3 Movies Like King Kong vs. Godzilla (1962)

Staff & contributors

In 2005, Palestinian olive farmer Emad Burnat bought a camera to document the birth of his new son, Jibreel. But what was intended as an act of celebration quickly grew into something else, as Burnat inadvertently became a documentarian of the oppression his West Bank village faced when a wall was erected through it and Palestinian farmland illegally appropriated by Israeli settlers. As we come to witness, this reluctant pivot is just another example of everyday life in Bil’in being forcibly reoriented by the occupation, as Burnat captures the daily struggles of life in the village and charts the innocence-shattering effect the occupation has on young Jibreel’s burgeoning consciousness. 

Over his footage of encroaching illegal settlements, the arrests of Palestinian children in the middle of the night, the point-blank shootings of blindfolded and handcuffed peaceful protestors — plus tender snapshots of nature and joyful events in the village — Burnat delivers a poetic, reflective narration that miraculously ties these horrible and hopeful images together. It's this intimacy of perspective that makes 5 Broken Cameras profoundly harrowing and unexpectedly transcendent — a personal document of oppression that is also a testament to the miraculous persistence of the human spirit, the resilience of life and the urge to seek beauty even under truly awful circumstances.

Genre: Crime, Documentary, Drama, War

Actor: Emad Burnat, Mohammed Burnat, Soraya Burnat

Director: Emad Burnat, Guy Davidi

Rating: NR

While produced by Wong Kar Wai, Chinese Odyssey 2002 isn’t a moody, melancholy drama that we’re used to. Instead, the Ming Dynasty-set adventure directed by Jeffrey Lau comically spoofs plenty of the beloved genres that captivated Chinese audiences– wuxia epics, musical dramas, and historical romances. The ludicrous crossdressing plot is played in such an over-the-top way, with Lau visually delivering his jabs, with a narrator providing droll commentary on the events, and with intercuts of faux interviews and excerpts from everyone, even including the disgruntled innkeeper spying on the crossdressing princess and the confused restaurant owner. It’s actually quite impressive how the ridiculous plot leads to such a wholesome, moving conclusion.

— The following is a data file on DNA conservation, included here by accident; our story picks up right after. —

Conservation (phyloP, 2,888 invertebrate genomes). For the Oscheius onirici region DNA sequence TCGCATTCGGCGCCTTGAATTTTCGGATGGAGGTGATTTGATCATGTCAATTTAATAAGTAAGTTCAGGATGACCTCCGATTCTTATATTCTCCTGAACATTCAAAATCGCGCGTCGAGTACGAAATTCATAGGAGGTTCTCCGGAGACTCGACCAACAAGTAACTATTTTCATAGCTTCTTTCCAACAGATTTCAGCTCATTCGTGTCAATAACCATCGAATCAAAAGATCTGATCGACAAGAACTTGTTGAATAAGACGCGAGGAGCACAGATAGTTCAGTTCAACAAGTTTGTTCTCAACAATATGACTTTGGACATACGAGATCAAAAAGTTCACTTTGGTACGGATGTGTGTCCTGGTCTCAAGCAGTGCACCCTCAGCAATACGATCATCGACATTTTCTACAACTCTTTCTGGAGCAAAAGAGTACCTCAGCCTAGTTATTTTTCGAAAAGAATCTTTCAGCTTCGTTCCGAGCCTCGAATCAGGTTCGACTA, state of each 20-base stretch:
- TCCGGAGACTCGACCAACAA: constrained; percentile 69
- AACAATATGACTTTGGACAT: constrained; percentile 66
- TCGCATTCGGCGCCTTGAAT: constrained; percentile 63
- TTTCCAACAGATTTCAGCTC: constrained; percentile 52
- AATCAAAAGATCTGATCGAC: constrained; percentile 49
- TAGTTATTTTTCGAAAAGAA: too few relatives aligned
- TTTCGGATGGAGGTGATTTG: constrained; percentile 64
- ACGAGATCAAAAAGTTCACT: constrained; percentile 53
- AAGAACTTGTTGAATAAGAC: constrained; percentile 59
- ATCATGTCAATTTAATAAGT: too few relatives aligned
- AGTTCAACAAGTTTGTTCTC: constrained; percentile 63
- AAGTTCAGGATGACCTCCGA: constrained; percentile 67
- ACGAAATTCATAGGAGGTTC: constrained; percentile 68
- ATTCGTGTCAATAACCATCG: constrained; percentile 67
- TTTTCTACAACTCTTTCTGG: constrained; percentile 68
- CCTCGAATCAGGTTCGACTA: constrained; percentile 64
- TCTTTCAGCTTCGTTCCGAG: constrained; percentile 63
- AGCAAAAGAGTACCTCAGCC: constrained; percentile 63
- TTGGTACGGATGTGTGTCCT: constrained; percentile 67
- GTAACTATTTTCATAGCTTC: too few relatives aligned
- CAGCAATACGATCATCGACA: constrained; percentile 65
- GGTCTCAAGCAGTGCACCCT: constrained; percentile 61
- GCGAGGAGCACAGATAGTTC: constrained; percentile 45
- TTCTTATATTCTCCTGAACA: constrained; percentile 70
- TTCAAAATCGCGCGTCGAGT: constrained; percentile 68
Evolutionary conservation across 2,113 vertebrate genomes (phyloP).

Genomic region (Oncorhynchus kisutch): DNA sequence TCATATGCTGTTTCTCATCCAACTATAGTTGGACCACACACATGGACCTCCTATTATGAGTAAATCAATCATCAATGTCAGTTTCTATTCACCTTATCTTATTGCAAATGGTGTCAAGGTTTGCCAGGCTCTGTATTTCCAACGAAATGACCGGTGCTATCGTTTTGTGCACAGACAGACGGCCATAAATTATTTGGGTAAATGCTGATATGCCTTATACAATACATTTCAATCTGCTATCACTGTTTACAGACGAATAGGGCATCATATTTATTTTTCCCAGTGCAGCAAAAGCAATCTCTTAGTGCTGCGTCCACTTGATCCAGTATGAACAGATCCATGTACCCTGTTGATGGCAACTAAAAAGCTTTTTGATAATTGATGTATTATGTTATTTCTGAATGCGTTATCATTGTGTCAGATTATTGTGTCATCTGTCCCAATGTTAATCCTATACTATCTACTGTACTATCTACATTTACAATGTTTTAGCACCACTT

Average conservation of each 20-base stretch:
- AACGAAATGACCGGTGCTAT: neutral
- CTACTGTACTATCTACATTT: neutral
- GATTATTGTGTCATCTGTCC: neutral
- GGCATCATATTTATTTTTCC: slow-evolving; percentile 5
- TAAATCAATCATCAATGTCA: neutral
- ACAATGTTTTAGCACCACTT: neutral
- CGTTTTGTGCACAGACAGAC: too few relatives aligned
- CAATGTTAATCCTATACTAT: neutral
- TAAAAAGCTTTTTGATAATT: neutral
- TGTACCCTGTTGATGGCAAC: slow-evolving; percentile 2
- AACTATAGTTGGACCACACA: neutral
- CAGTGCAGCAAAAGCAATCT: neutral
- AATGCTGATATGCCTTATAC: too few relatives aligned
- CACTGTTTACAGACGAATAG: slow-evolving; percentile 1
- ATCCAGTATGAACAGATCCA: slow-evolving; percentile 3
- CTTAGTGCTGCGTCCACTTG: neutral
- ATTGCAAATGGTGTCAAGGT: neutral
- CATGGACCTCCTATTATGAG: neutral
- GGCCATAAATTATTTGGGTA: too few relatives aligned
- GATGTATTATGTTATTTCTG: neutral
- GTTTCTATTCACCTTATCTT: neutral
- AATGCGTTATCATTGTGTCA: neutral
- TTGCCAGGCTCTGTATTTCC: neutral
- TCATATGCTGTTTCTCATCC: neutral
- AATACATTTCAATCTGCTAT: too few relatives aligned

Genre: Action, Comedy, Romance

Actor: Athena Chu, Chang Chen, Eric Kot Man-Fai, Faye Wong, Jeff Lau Chun-Wai, Ning Jing, Peter Chan Lung, Rebecca Pan, Roy Cheung, Tony Leung Chiu-Wai, Wang Wang, Wang Xudong, Wong Wing-Ming, Zhao Wei

Director: Jeff Lau Chun-Wai

Ashkal takes an audaciously hybrid approach to genre: it’s part-noir, part-supernatural thriller, and full political allegory. The investigation at the center of this slow-burn Tunisian police procedural is a gripping one, as burnt naked bodies keep turning up in abandoned construction sites in Tunis with no trace of a struggle or even a combustible on them. In post-revolution Tunisia, the deaths are an uncomfortable reminder of recent history: it was a young Tunisian man’s self-immolation that sparked the Arab Spring, after all.

The revolution’s complicated legacy looms over the film, as we watch the country’s Truth and Dignity Commission begin its work of uncovering the former government’s corruption and abuses. Ashkal’s two protagonists — the young Fatma (Fatma Oussaifi) and her more seasoned police partner Batal (Mohamed Grayaa) — find themselves on opposite sides of that political divide, he having been implicated in the abuses of power that are now being investigated by Fatma’s father. There are fascinating elements at play here, and the results of Ashkal’s ambitious genre experiment are mostly inspired. Much of the film’s energies are spent on building a paranoid atmosphere — efforts that can, at times, frustratingly slacken the tension — but its fantastical touches tauten things up enough to make it a haunting political commentary in the end.

Genre: Drama, Thriller

Director: Youssef Chebbi